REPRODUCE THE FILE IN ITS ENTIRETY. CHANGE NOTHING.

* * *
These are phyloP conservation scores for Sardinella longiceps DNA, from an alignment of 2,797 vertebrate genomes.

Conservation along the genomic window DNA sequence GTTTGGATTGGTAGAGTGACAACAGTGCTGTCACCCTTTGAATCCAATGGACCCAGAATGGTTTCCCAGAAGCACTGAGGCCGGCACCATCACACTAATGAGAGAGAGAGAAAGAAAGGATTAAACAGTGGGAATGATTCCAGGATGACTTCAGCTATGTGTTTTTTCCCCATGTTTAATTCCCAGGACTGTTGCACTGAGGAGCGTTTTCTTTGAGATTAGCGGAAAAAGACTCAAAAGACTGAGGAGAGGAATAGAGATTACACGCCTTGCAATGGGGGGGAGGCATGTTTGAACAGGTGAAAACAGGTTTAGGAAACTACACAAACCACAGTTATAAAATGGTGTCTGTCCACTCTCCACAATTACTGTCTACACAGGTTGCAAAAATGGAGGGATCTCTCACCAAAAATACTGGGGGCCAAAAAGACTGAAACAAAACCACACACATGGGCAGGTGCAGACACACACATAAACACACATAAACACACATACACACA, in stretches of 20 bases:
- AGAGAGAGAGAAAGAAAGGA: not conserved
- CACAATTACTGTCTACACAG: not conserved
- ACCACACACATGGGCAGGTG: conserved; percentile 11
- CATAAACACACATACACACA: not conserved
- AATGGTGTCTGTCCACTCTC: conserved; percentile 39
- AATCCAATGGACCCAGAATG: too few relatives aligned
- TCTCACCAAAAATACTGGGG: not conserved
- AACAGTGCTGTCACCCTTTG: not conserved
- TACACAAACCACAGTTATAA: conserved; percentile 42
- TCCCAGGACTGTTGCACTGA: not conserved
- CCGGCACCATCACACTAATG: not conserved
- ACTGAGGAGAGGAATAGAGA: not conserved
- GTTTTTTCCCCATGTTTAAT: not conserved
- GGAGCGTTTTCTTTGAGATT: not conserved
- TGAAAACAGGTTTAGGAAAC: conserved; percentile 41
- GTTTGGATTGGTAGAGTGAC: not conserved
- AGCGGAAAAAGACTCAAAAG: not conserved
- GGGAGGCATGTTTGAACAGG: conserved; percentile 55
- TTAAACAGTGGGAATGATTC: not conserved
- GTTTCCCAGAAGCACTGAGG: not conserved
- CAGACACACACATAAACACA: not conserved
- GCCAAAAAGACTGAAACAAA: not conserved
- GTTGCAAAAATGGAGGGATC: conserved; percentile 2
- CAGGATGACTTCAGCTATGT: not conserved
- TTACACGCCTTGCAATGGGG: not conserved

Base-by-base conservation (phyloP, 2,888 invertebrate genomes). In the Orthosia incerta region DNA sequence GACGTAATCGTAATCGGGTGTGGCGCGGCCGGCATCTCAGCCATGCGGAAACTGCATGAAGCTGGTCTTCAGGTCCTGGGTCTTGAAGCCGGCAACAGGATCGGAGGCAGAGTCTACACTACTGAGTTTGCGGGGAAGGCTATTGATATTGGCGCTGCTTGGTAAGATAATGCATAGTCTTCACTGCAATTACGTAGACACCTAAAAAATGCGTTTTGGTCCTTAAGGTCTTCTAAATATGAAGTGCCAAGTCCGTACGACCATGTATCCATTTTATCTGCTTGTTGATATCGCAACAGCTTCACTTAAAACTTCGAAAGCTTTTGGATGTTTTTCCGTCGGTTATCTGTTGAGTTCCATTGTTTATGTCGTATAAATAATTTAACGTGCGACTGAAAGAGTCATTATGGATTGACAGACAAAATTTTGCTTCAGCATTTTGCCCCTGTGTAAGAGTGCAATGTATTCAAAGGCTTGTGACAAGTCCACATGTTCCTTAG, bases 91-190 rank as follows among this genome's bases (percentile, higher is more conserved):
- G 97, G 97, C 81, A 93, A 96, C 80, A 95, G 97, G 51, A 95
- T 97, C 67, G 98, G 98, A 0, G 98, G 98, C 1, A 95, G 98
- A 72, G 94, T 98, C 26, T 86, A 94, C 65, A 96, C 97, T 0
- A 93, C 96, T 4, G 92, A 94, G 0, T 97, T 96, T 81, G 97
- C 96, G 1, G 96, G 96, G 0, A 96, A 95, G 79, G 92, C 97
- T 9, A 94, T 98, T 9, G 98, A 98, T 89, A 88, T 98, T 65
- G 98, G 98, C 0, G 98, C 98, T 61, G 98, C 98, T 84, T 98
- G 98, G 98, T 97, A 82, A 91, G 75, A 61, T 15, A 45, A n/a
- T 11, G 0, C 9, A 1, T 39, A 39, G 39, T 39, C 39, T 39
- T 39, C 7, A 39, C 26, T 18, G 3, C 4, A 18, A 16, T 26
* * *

These are phyloP conservation scores for Sardinella longiceps DNA, from an alignment of 2,797 vertebrate genomes.

Conservation along the genomic window DNA sequence GTTTGGATTGGTAGAGTGACAACAGTGCTGTCACCCTTTGAATCCAATGGACCCAGAATGGTTTCCCAGAAGCACTGAGGCCGGCACCATCACACTAATGAGAGAGAGAGAAAGAAAGGATTAAACAGTGGGAATGATTCCAGGATGACTTCAGCTATGTGTTTTTTCCCCATGTTTAATTCCCAGGACTGTTGCACTGAGGAGCGTTTTCTTTGAGATTAGCGGAAAAAGACTCAAAAGACTGAGGAGAGGAATAGAGATTACACGCCTTGCAATGGGGGGGAGGCATGTTTGAACAGGTGAAAACAGGTTTAGGAAACTACACAAACCACAGTTATAAAATGGTGTCTGTCCACTCTCCACAATTACTGTCTACACAGGTTGCAAAAATGGAGGGATCTCTCACCAAAAATACTGGGGGCCAAAAAGACTGAAACAAAACCACACACATGGGCAGGTGCAGACACACACATAAACACACATAAACACACATACACACA, in stretches of 20 bases:
- AGAGAGAGAGAAAGAAAGGA: not conserved
- CACAATTACTGTCTACACAG: not conserved
- ACCACACACATGGGCAGGTG: conserved; percentile 11
- CATAAACACACATACACACA: not conserved
- AATGGTGTCTGTCCACTCTC: conserved; percentile 39
- AATCCAATGGACCCAGAATG: too few relatives aligned
- TCTCACCAAAAATACTGGGG: not conserved
- AACAGTGCTGTCACCCTTTG: not conserved
- TACACAAACCACAGTTATAA: conserved; percentile 42
- TCCCAGGACTGTTGCACTGA: not conserved
- CCGGCACCATCACACTAATG: not conserved
- ACTGAGGAGAGGAATAGAGA: not conserved
- GTTTTTTCCCCATGTTTAAT: not conserved
- GGAGCGTTTTCTTTGAGATT: not conserved
- TGAAAACAGGTTTAGGAAAC: conserved; percentile 41
- GTTTGGATTGGTAGAGTGAC: not conserved
- AGCGGAAAAAGACTCAAAAG: not conserved
- GGGAGGCATGTTTGAACAGG: conserved; percentile 55
- TTAAACAGTGGGAATGATTC: not conserved
- GTTTCCCAGAAGCACTGAGG: not conserved
- CAGACACACACATAAACACA: not conserved
- GCCAAAAAGACTGAAACAAA: not conserved
- GTTGCAAAAATGGAGGGATC: conserved; percentile 2
- CAGGATGACTTCAGCTATGT: not conserved
- TTACACGCCTTGCAATGGGG: not conserved

Base-by-base conservation (phyloP, 2,888 invertebrate genomes). In the Orthosia incerta region DNA sequence GACGTAATCGTAATCGGGTGTGGCGCGGCCGGCATCTCAGCCATGCGGAAACTGCATGAAGCTGGTCTTCAGGTCCTGGGTCTTGAAGCCGGCAACAGGATCGGAGGCAGAGTCTACACTACTGAGTTTGCGGGGAAGGCTATTGATATTGGCGCTGCTTGGTAAGATAATGCATAGTCTTCACTGCAATTACGTAGACACCTAAAAAATGCGTTTTGGTCCTTAAGGTCTTCTAAATATGAAGTGCCAAGTCCGTACGACCATGTATCCATTTTATCTGCTTGTTGATATCGCAACAGCTTCACTTAAAACTTCGAAAGCTTTTGGATGTTTTTCCGTCGGTTATCTGTTGAGTTCCATTGTTTATGTCGTATAAATAATTTAACGTGCGACTGAAAGAGTCATTATGGATTGACAGACAAAATTTTGCTTCAGCATTTTGCCCCTGTGTAAGAGTGCAATGTATTCAAAGGCTTGTGACAAGTCCACATGTTCCTTAG, bases 91-190 rank as follows among this genome's bases (percentile, higher is more conserved):
- G 97, G 97, C 81, A 93, A 96, C 80, A 95, G 97, G 51, A 95
- T 97, C 67, G 98, G 98, A 0, G 98, G 98, C 1, A 95, G 98
- A 72, G 94, T 98, C 26, T 86, A 94, C 65, A 96, C 97, T 0
- A 93, C 96, T 4, G 92, A 94, G 0, T 97, T 96, T 81, G 97
- C 96, G 1, G 96, G 96, G 0, A 96, A 95, G 79, G 92, C 97
- T 9, A 94, T 98, T 9, G 98, A 98, T 89, A 88, T 98, T 65
- G 98, G 98, C 0, G 98, C 98, T 61, G 98, C 98, T 84, T 98
- G 98, G 98, T 97, A 82, A 91, G 75, A 61, T 15, A 45, A n/a
- T 11, G 0, C 9, A 1, T 39, A 39, G 39, T 39, C 39, T 39
- T 39, C 7, A 39, C 26, T 18, G 3, C 4, A 18, A 16, T 26